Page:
The regulars at the senior center in Painesville, Ohio, had a dilemma. A Nintendo Wii had been purchased, but the novelty of the new game system had worn off after only a week. On most days, the system received little or no use.
The seniors were familiar with other programs like aerobics, weight training, crafting, bingo, card games and classroom activities, but the Wii presented a new and unfamiliar challenge.
The gaming system also had some stiff competition from a coin-operated arcade bowling machine that had been used for over 30 years. Usually found in a bar or restaurant, this type of machine required participants to bowl a ball -- similar to a bocce ball -- down a small, wooden lane. The ball rolled over spots on the lane and made the pins elevated above the ball raise in conjunction with how accurately one rolled the ball.
After receiving a call from Denise Powell, the director of the Painesville Area Senior Center, we at the recreation department began planning how to assist with the Wii problem. Powell had been reading articles from all over the country that highlighted seniors going wild for Wii Sports, especially the bowling game. She wanted us to assist in planning a program to increase the seniors’ involvement with the Wii.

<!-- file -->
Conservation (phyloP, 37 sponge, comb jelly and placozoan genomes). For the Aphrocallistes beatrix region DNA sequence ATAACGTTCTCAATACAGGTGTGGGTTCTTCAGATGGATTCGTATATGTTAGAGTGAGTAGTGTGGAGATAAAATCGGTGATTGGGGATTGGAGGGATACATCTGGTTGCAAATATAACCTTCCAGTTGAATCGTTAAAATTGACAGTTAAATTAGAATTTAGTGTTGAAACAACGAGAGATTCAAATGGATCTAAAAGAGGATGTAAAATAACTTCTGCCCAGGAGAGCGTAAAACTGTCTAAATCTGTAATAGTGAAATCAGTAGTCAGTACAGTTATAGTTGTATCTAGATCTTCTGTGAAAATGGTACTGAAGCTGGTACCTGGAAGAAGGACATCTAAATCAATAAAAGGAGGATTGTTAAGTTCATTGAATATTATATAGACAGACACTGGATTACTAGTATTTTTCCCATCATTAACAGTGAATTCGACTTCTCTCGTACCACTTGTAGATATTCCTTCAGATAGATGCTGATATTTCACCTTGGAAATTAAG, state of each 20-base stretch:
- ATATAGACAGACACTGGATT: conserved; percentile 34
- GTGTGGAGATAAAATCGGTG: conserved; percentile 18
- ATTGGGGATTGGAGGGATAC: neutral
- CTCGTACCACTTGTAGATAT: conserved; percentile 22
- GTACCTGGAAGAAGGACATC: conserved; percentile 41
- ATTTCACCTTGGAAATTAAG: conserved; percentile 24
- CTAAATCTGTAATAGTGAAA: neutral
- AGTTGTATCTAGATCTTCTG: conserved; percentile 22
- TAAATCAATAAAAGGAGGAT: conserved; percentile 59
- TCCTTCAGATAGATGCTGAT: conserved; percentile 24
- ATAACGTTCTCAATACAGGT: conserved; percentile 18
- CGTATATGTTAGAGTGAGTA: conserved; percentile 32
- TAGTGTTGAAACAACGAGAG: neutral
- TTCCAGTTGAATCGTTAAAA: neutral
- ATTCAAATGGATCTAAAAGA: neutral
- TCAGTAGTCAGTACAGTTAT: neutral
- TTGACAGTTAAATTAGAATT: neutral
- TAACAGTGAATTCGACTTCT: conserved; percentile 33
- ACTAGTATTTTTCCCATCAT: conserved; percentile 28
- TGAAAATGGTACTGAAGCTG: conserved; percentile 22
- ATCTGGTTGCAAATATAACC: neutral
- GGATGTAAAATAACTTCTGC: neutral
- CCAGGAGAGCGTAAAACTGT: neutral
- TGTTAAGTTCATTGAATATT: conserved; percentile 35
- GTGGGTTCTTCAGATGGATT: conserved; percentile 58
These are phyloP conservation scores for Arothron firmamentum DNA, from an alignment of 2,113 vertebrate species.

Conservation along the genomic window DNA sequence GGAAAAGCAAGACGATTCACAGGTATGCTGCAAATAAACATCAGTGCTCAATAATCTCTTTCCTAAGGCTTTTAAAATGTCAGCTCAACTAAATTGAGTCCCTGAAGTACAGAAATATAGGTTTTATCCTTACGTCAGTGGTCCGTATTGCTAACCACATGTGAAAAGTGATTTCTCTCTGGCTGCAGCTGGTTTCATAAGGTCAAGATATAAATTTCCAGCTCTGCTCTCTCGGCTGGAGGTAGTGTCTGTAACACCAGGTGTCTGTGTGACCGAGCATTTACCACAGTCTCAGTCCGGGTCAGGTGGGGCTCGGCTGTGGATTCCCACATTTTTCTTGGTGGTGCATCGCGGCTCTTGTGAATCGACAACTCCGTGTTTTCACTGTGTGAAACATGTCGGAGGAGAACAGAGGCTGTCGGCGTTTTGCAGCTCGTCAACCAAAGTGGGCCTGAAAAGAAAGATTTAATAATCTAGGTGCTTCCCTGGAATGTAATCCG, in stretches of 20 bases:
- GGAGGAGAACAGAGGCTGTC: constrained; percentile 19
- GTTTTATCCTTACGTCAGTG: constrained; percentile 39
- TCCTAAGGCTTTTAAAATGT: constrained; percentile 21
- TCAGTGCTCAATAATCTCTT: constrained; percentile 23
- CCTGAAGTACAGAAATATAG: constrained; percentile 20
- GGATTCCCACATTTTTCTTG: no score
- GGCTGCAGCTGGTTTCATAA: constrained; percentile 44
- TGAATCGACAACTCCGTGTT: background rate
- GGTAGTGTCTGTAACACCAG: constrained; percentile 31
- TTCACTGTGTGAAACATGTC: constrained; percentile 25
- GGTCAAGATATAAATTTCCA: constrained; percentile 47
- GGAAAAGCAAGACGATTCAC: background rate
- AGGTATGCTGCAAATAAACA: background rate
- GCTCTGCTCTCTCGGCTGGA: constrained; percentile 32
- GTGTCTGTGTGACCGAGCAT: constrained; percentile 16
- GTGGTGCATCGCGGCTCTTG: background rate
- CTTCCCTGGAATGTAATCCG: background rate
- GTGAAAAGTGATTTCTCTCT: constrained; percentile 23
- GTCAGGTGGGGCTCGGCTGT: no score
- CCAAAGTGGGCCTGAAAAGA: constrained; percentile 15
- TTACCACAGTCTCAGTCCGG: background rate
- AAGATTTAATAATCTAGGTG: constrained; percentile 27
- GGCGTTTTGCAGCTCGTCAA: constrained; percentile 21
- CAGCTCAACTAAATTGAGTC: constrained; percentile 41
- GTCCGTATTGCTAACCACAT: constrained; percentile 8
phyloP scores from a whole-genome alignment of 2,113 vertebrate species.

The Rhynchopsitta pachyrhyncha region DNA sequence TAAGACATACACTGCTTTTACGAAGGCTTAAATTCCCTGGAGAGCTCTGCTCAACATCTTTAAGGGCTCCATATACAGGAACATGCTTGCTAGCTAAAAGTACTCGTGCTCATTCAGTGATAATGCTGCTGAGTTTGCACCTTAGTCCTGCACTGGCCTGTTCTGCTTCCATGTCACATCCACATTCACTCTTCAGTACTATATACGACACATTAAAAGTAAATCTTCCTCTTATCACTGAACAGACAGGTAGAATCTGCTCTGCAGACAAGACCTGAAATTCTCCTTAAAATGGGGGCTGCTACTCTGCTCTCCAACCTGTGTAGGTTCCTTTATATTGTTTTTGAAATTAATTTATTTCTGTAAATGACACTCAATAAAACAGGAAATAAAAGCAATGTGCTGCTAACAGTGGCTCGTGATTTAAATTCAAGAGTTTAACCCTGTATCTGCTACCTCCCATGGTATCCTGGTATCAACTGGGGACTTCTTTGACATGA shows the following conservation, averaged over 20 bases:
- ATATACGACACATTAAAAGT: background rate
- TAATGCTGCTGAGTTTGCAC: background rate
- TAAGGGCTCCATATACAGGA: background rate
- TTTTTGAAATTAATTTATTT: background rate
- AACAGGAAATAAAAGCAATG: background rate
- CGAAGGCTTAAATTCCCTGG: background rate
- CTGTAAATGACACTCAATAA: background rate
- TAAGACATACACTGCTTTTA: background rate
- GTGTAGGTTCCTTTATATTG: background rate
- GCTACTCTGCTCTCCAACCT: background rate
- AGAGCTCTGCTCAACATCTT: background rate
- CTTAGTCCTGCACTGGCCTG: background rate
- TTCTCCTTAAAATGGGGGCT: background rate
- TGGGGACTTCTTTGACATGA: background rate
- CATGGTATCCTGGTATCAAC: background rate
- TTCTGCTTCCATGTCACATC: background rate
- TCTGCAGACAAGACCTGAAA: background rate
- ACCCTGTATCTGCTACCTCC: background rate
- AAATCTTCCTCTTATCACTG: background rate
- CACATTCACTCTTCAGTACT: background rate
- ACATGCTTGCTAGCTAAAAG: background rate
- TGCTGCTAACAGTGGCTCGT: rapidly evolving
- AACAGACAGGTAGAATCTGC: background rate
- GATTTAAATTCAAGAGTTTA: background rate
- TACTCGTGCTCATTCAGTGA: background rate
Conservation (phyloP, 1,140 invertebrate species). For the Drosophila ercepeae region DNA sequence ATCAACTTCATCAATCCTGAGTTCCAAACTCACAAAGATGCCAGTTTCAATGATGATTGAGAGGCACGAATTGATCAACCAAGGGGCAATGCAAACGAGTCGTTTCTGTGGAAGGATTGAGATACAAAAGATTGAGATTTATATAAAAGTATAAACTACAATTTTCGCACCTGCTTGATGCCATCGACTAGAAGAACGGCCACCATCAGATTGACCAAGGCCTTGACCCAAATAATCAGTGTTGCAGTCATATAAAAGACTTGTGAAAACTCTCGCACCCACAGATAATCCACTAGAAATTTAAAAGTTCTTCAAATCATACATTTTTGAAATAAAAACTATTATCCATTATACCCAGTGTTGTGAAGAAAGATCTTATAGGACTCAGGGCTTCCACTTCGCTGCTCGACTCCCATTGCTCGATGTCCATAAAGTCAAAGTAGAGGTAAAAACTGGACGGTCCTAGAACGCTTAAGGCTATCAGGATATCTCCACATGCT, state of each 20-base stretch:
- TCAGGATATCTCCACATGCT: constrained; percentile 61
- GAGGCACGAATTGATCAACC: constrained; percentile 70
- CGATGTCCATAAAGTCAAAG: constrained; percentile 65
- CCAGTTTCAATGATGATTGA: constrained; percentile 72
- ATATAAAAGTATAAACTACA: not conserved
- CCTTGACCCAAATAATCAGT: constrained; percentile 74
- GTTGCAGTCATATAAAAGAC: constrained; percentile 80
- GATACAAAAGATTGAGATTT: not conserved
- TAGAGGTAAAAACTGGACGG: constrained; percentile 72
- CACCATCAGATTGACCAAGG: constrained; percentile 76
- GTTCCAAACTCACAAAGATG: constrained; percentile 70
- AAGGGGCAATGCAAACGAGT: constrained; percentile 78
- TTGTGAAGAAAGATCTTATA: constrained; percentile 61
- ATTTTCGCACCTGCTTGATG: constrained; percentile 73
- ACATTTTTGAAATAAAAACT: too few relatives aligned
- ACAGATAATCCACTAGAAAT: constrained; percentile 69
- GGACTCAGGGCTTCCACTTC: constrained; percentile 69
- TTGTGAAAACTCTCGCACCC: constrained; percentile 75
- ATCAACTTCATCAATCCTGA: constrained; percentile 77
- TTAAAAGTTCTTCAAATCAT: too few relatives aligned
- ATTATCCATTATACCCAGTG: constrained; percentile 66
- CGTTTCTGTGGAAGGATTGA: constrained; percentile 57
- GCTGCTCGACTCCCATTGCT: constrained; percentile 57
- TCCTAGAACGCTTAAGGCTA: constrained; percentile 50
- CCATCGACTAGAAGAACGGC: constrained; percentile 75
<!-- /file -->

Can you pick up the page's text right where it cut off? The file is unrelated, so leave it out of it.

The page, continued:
I knew from years of working at summer camps that the best way to get kids to play games is to make sure they understand:
1. How to play
2. What it takes to have fun playing.
I thought this would also apply to adult learning, so my co-worker, David Whittaker, and I started planning.
Getting In The Groove
The goal was to reintroduce the Wii to the senior-center members, and to promote use of the system on a regular basis. We already knew the games were fun and the Wii program was working on a national level; we just had to bring that enthusiasm to the local center.
The senior center owned a copy of Wii Sports, which consists of five separate sports games -- tennis, baseball, bowling, golf and boxing. It was already determined the most popular game among the seniors was bowling. Tennis and golf had generated little enthusiasm.
Bowling was popular because most of the seniors had had real bowling experiences on real bowling teams. They knew the basic rules of the game as well as bowling etiquette. Using the Wii, seniors could now participate in an enjoyable, low-risk activity without having to pick up and roll a heavy ball.
Whittaker and I stopped by the senior center to try the machine ourselves. We both have video-game experience, but had never used this particular system. We wanted to educate ourselves on the correct way to play so that we could be knowledgeable and helpful when instructing others.
After 30 minutes of play, we felt comfortable showing the seniors how to use all of the Wii’s games -- including bowling. People noticed us using the Wii, and a crowd gathered to see what the big attraction was.
We were able to show people how to make an avatar, where to stand, what buttons to push, and how to roll the ball. We answered questions and tried to demystify the Wii experience. This was the first time that many of the seniors had played a video game, and their enjoyment was obvious.